The Telegraph
Since 1st March, 1999
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Delhi soft on Dhaka, tough on minister

New Delhi, Feb. 16: Delhi might have been disappointed with Bangladesh foreign minister Mohammed Morshed Khan’s attempt to play down its security concerns, but is not yet willing to label Dhaka a “hostile neighbour”.

Instead, South Block has started raising doubts on whether Morshed is the “true representative” of Bangladesh.

The benefit of doubt India is giving Bangladesh indicates Delhi is not convinced Morshed “reflected” the policy of the Bangladesh Nationalist Party (BNP) government towards India.

“He may have come here on a self-preservation agenda and, therefore, we would not like to jump to any conclusion that his views are that of the Khaleda Zia government’s,” a senior South Block official said.

On the eve of Morshed’s arrival here, reports reaching from Dhaka suggested that he might be on his way out. When Morshed landed with only two “middle-level” officials from his ministry in tow, Delhi began doubting his intentions.

In a 24-hour flip-flop, Morshed raised hopes by acknowledging that “illegal immigration” was a problem, and later, on the advice of his delegation, went into a elaborate exercise involving the media to play down the issue.

He argued that illegal movement of people was taking place from both sides of the border and watered down India’s security worries by saying that the number of Inter-Services Intelligence operatives in India were at least “20 times more” than in Bangladesh.

South Block is trying to ascertain whether Morshed was playing to his domestic audience or took the stand on Dhaka’s instructions. India-bashing is an important plank for political parties in Bangladesh. Over the years, the BNP, which dubbed rival Awami League a “stooge” of Delhi, flogged the issue to expand its base. But this time it seems to have gone a bit too far.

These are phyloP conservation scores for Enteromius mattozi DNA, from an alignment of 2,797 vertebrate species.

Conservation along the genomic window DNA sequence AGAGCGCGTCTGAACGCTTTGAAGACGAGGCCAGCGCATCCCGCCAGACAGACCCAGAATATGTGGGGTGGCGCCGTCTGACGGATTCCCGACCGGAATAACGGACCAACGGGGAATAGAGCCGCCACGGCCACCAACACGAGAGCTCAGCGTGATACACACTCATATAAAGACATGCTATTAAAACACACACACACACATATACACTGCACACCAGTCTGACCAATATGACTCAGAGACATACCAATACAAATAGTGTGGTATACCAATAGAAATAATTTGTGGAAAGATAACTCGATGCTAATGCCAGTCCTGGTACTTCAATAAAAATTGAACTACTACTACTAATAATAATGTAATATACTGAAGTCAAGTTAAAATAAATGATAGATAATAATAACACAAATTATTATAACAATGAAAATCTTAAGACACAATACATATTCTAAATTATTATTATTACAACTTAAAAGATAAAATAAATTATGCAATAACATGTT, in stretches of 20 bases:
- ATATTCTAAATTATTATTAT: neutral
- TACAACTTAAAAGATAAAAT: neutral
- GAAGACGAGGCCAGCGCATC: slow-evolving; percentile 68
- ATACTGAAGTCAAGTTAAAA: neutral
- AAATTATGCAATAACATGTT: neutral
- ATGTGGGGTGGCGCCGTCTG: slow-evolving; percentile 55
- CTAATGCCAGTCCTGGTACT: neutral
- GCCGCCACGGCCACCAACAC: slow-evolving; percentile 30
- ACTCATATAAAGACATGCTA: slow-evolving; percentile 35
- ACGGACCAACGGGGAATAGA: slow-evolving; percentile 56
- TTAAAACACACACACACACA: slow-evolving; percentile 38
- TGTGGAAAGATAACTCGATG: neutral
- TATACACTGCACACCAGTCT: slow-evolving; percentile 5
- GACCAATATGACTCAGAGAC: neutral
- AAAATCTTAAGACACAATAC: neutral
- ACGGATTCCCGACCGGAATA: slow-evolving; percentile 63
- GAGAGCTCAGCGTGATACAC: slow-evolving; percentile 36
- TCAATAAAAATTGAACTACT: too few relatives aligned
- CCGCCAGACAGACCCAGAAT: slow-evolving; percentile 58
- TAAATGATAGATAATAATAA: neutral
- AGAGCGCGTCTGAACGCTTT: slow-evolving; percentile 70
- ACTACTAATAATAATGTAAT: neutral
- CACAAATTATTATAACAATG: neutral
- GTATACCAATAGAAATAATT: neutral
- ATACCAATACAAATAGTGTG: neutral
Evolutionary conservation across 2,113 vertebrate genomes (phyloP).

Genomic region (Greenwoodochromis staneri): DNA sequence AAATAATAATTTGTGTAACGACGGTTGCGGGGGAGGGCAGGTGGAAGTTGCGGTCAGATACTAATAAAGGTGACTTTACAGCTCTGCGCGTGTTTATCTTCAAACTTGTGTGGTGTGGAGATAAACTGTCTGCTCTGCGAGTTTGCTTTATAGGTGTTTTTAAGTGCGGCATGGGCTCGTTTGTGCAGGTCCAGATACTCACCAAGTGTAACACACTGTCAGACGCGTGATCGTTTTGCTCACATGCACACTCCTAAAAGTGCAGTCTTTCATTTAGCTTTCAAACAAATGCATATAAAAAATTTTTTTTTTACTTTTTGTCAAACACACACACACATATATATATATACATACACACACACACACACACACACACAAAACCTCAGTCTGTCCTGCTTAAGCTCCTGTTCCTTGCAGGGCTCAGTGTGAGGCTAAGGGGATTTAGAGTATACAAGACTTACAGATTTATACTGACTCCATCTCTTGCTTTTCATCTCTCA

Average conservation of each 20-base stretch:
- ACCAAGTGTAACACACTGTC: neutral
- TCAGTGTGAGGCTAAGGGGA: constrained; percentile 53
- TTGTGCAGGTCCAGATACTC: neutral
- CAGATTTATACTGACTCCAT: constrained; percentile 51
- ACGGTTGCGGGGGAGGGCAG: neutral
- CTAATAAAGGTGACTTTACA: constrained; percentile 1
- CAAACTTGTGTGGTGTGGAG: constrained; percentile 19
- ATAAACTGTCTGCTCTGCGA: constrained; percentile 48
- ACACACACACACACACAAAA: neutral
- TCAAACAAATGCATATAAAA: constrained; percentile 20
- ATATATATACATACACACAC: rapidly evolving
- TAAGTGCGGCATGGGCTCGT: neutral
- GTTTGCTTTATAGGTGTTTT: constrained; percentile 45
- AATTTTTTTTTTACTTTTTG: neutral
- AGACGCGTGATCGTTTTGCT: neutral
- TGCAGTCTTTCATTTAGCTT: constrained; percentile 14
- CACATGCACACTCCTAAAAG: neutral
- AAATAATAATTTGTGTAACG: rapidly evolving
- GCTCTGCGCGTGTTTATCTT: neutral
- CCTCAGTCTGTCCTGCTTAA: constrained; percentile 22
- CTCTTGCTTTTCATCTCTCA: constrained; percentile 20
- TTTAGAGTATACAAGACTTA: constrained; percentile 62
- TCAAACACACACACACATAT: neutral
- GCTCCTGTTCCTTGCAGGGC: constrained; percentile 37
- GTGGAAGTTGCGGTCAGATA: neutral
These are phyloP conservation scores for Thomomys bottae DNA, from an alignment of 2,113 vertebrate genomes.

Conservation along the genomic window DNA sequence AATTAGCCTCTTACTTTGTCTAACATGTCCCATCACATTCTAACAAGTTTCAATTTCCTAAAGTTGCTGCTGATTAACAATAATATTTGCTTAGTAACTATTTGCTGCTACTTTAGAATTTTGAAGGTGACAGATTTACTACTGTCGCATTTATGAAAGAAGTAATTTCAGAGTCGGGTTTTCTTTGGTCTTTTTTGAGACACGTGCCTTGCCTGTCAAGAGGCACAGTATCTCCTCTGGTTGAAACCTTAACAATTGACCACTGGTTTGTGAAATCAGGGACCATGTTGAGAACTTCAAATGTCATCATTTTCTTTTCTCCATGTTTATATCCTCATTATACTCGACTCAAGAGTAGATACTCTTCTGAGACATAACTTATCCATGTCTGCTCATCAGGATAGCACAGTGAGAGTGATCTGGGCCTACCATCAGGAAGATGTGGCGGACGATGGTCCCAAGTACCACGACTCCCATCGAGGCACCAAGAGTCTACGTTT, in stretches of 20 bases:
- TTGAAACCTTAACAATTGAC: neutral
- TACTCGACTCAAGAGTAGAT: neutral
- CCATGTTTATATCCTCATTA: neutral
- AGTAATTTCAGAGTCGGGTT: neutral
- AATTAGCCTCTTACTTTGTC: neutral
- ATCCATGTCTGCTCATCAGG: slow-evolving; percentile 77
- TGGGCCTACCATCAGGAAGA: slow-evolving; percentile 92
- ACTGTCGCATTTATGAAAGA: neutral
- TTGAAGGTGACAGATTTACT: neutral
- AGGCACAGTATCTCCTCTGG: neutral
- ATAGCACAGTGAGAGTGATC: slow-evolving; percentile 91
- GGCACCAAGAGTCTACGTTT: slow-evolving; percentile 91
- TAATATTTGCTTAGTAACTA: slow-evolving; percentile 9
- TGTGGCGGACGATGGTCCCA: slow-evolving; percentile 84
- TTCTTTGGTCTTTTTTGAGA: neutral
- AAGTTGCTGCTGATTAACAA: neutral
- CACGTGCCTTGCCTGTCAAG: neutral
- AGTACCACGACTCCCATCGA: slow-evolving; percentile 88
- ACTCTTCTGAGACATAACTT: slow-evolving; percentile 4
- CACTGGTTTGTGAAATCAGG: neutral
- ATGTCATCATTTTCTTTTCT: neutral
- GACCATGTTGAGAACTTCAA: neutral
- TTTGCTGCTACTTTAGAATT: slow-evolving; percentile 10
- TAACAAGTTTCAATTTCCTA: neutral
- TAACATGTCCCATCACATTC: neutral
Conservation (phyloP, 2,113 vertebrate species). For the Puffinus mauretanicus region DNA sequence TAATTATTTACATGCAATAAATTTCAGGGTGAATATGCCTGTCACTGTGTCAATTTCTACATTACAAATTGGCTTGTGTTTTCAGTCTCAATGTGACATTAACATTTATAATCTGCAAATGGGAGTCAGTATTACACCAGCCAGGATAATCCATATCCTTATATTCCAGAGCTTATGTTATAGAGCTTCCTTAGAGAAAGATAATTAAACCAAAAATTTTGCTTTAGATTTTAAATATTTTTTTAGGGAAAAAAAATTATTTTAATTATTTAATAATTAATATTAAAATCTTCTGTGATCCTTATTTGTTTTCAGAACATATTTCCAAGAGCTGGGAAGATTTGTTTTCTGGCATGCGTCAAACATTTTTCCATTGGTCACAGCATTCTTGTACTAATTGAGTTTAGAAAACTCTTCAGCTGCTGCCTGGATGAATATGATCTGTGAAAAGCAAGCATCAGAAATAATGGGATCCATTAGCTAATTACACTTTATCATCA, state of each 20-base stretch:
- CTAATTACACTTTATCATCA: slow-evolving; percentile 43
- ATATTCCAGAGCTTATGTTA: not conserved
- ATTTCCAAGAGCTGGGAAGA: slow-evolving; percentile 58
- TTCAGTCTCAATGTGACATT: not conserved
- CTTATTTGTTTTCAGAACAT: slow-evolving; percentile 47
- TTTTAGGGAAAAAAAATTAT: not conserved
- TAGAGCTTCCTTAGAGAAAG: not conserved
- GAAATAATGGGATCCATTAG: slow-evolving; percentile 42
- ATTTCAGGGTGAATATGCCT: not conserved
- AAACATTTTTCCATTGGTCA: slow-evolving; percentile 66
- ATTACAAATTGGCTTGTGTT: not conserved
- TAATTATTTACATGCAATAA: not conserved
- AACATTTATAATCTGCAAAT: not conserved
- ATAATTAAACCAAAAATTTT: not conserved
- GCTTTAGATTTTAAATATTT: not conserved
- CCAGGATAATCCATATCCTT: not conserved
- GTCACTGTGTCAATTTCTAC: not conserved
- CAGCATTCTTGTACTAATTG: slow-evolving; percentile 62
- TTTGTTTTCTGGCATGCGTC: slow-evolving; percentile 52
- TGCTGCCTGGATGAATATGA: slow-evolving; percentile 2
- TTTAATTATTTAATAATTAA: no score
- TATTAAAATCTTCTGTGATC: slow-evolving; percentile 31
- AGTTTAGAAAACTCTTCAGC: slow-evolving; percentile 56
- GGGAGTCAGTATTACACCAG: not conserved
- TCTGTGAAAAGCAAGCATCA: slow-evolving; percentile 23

One reason why Morshed is feeling the heat in Dhaka, even within the BNP, is because Bangladesh appears to have antagonised two of its main partners, the US and India. Reports in the western media about the presence of al Qaida activists in Bangladesh raised concerns in Washington. It was reflected during Morshed’s recent visit to the US when he failed to get any “concession” from the Bush administration for Dhaka.

The strain in relations with India, reflected in the crossover row that culminated in a border standoff over 213 nomads, has put more pressure on the BNP government. Questions are now being raised about Bangladesh’s tough foreign policy.

India is trying to make Zia aware of its concerns — as enunciated to Morshed — and hoping the BNP will take measures. If Delhi’s policy works, the coming meeting of the two foreign secretaries in Dhaka could show results. Otherwise, Delhi will perhaps have to rethink its policy of engagement with Bangladesh.

Morshed airs views

On reaching Bangladesh, Morshed said the neighbours agreed not to use force to solve bilateral differences and work together to address the problem of illegal movement of people.

“Since there is nearly two-billion dollar (worth) illegal trade (smuggling into Bangladesh), there is also some illegal movement of people (illegal immigration),” PTI quoted Morshed as saying.

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